If you’ve slummed around the more nefarious corners of B-movie junk cinema at any point during the last few decades, you’ve no doubt stumbled across some output from Troma Studios. Founded by independent film legend Lloyd Kaufman, Troma has been the torch-bearer for bad taste cult classics such as “The Toxic Avenger” and the brilliant musical-satire “Poultrygeist.” It also gave birth to the career of director James Gunn, who honed his skills on films like “Tromeo and Juliet” before moving on to Hollywood, where he wrote the scripts for the “Dawn of the Dead” redux and the two “Scooby Doo” films.
That might sound like an odd pairing of projects, but it’s pretty clear that Gunn is an odd guy. If you don’t believe me, check out his Hollywood directorial debut, “Slither”, an outrageous and disgusting throwback to B-movie creature features. It also happens to be one of my favorite horror offerings from the last decade. But if you want rock solid confirmation of Gunn’s derangement, look no further than his latest offering, “Super”, which is a wacky and insane blend of comic books, black humor, sex, and vigilante violence.
Rainn Wilson is mild-mannered Frank, a guy whose crowning achievement in life was marrying Sarah (Liv Tyler), who was a recovering drug addict and alcoholic. Other than that shining moment, Frank has been the butt of jokes and has been pissed on (literally) throughout his life.
Even this is taken away from him, however, when Sarah relapses and falls into the clutches of Jacques (Kevin Bacon), a sleazy strip club owner. Fed up with life, Frank breaks down and questions God, who responds by presenting an evangelical television character called The Holy Avenger (Nathan Fillion) and a quirky comic book shop clerk, Libby (Ellen Page). The two inspire him to don a mask and dub himself the Crimson Bolt; now, armed with his sedan and a giant wrench, he has just one simple message: “shut up, crime!”
Just so you have a good idea of the world you’re stepping into in “Super,” consider this: the voice of God is provided by shock rocker Rob Zombie, and the lord employs anime-style tentacles to implant ideas into our hero’s brain in a bizarre, Cronenberg-esque sequence. This is a deliciously demented film that proves that Gunn hasn’t forgotten his Troma roots (his mentor Kaufman even shows up in a cameo), as he shows little to no regard for good taste or decency.
It’s loaded with unapologetic violence and humor that ranges from silly, dark, and downright absurd. We of course laugh that the idea of this pathetic grown man parading around as a superhero, and the film gives us plenty of chances to appropriately yuk it up. And then it bashes us in the face with a wrench and asks us to keep laughing.
And, for the most part, you will keep laughing, so long as you’re as demented as the flick is. I imagine this one will cross a lot of thresholds for many in the audience, but it does so with an admirable panache. In fact, it’s down right dedicated to being offensive, even going so far as to parody Christianity with its side-splitting Holy Avenger segments.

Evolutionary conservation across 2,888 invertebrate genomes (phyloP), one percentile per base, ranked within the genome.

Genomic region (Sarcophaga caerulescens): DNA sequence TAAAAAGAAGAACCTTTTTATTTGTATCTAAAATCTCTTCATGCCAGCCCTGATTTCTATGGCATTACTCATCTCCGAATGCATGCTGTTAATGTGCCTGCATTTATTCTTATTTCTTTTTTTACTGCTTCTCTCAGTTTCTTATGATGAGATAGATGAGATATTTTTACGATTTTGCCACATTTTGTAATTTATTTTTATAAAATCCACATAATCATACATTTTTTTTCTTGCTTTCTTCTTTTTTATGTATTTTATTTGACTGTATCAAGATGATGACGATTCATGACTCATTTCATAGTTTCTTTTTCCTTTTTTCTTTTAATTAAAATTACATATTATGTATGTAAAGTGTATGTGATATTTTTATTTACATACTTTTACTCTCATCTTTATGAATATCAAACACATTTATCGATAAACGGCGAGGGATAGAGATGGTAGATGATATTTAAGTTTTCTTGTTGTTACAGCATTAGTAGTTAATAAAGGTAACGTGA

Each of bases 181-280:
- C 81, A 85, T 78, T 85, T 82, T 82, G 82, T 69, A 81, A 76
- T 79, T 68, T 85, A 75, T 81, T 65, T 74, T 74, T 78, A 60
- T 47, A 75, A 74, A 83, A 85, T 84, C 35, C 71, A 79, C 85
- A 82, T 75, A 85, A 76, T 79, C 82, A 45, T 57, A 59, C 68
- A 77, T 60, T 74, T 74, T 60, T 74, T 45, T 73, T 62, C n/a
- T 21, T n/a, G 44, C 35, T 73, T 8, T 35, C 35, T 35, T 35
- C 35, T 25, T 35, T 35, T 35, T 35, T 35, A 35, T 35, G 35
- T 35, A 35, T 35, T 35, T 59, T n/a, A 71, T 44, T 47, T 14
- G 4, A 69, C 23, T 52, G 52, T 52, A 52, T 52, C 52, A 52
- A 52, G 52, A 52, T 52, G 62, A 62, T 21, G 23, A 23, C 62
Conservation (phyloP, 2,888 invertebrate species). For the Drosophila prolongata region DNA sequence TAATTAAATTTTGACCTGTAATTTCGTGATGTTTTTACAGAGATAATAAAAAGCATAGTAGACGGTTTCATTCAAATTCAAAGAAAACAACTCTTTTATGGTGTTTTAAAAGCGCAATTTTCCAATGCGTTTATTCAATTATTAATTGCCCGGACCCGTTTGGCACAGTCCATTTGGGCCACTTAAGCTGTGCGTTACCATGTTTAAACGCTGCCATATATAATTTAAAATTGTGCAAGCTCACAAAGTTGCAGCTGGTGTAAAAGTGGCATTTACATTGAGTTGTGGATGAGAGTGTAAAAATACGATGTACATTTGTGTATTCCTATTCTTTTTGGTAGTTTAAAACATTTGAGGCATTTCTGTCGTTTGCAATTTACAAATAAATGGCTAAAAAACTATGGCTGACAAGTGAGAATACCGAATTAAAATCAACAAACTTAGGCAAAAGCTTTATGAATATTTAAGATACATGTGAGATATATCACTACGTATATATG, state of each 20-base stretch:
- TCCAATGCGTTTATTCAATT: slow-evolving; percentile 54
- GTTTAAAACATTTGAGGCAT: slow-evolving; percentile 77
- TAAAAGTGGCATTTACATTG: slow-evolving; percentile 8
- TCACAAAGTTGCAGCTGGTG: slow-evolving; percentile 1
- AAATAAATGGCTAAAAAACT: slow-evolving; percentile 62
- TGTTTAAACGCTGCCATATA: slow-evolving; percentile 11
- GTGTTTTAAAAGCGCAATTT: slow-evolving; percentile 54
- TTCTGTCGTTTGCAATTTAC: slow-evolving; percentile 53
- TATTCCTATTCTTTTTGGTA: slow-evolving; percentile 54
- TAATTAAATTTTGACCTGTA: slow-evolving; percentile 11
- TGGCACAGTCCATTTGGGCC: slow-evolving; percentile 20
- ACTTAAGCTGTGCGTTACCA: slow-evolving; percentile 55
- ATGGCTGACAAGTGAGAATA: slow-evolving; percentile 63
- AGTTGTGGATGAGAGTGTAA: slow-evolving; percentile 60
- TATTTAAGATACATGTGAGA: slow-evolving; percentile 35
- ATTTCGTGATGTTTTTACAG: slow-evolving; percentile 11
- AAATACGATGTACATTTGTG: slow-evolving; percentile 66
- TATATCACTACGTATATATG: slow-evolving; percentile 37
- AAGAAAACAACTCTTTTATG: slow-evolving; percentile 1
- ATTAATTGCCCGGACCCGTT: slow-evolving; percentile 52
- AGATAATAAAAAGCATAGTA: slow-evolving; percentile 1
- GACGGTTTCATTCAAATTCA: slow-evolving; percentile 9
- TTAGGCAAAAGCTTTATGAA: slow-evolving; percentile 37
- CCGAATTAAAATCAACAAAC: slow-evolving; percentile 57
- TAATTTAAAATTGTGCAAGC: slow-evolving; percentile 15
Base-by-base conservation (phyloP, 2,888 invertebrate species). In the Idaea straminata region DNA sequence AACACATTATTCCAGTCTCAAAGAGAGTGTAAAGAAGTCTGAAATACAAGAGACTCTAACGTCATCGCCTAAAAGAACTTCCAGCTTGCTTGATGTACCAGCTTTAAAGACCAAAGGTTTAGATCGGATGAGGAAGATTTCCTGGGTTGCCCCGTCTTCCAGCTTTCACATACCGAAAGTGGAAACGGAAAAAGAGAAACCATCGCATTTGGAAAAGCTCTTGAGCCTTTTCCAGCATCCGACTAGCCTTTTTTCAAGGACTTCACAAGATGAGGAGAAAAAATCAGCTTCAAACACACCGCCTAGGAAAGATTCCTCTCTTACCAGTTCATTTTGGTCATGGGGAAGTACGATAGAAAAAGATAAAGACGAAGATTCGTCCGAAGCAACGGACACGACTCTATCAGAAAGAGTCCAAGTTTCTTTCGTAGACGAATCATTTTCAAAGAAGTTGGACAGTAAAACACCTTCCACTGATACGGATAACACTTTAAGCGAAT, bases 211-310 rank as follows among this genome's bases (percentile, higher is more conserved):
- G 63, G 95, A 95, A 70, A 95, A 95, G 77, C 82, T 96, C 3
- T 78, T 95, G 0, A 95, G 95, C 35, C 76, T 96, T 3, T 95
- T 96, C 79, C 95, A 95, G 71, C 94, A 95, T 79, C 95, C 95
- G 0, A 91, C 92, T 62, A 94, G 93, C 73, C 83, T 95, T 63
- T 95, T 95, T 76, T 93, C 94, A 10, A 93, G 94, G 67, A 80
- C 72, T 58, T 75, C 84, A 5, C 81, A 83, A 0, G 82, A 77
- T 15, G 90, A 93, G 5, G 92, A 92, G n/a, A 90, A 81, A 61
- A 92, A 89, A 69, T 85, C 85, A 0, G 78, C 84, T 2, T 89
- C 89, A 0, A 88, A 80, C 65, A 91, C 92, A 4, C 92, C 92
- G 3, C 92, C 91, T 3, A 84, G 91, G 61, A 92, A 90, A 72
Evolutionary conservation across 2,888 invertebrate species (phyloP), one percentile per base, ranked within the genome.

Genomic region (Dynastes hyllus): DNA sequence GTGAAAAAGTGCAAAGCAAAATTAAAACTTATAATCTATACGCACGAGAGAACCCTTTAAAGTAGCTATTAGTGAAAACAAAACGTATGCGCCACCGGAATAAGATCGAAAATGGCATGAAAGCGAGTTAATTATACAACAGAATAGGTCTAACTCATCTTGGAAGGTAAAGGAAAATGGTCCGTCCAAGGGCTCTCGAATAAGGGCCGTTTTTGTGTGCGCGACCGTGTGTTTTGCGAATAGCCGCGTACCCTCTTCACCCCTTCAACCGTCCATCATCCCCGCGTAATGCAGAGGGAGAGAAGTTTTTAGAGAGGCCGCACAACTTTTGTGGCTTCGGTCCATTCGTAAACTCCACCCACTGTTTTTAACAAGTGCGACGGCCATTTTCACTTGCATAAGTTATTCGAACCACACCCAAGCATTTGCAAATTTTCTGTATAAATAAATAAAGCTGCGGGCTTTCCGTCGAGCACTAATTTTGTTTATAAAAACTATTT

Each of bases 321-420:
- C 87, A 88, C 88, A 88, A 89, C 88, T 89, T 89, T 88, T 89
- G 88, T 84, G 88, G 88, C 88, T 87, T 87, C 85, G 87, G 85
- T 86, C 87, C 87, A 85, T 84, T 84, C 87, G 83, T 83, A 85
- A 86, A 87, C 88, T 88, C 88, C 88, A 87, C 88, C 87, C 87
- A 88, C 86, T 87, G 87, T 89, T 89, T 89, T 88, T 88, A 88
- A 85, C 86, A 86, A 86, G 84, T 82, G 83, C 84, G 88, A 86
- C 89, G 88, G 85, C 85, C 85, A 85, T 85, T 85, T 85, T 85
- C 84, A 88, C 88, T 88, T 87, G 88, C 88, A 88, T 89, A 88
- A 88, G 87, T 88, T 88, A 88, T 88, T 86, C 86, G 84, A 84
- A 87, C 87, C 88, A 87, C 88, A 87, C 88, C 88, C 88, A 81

If that isn’t enough, rest assured that you will be treated to crass discussions dedicated to bodily fluids. And then you’ll see other bodily fluids spilled all over the screen. If you’re already wondering where the fun is to be found in all of this, then “Super” isn’t the film for you.
But if you’re like me and can’t get enough of such delightful romps, you’ll find plenty to like, namely the two main characters. Wilson is pathetic and off-beat as Frank; he might also be nuts, but you can hardly blame him because there is still a certain nobility about him. In an insane world, he might just be the least insane.
Complementing him is the always radiant Ellen Page, who is as loquacious and bubbly as ever as Libby; essentially a more foul-mouthed, psychotic, and sex-crazed update of Juno, Libby is the film’s heart and soul–how appropriate that she is probably the most insane as well. She and Wilson make a dynamic duo indeed, but their polar opposite personalities create a quirky, effective chemistry.
I would like to have seen more done with the villains–Bacon is expectedly sleazy, but also gets in some humor during his limited screen time. Michael Rooker is criminally underused as one of Bacon’s henchmen and is mostly there to serve as a mouthpiece and carry out orders.
The film does hit one very false note towards the end; though the film had me laughing (albeit uncomfortably at times) throughout, even I found it difficult to crack a smile during the climax, which features a vicious, all-out assault of violence and schlock that misses the playful undercurrent of the rest of the film. It does ultimately try to re-center itself with a poignant epilogue that tries to reassure us that it was all worthwhile. The schizophrenic tonal shifts are definitely jarring, as the film expects you to laugh, seethe, and then smile, all within the span of fifteen minutes.
That’s really weird coming from a film about a middle-aged guy in tights–but what’s even more weird is that it actually works. Though I still find it hard to get over that one false note, it is not completely unforgivable. If anything, it speaks to how well the film had me invested in its characters and their plights. That should be the chief aim of any film, and “Super’s” ability to do it proves that its deranged heart is in the right place–even if its brains are splattered all over the place.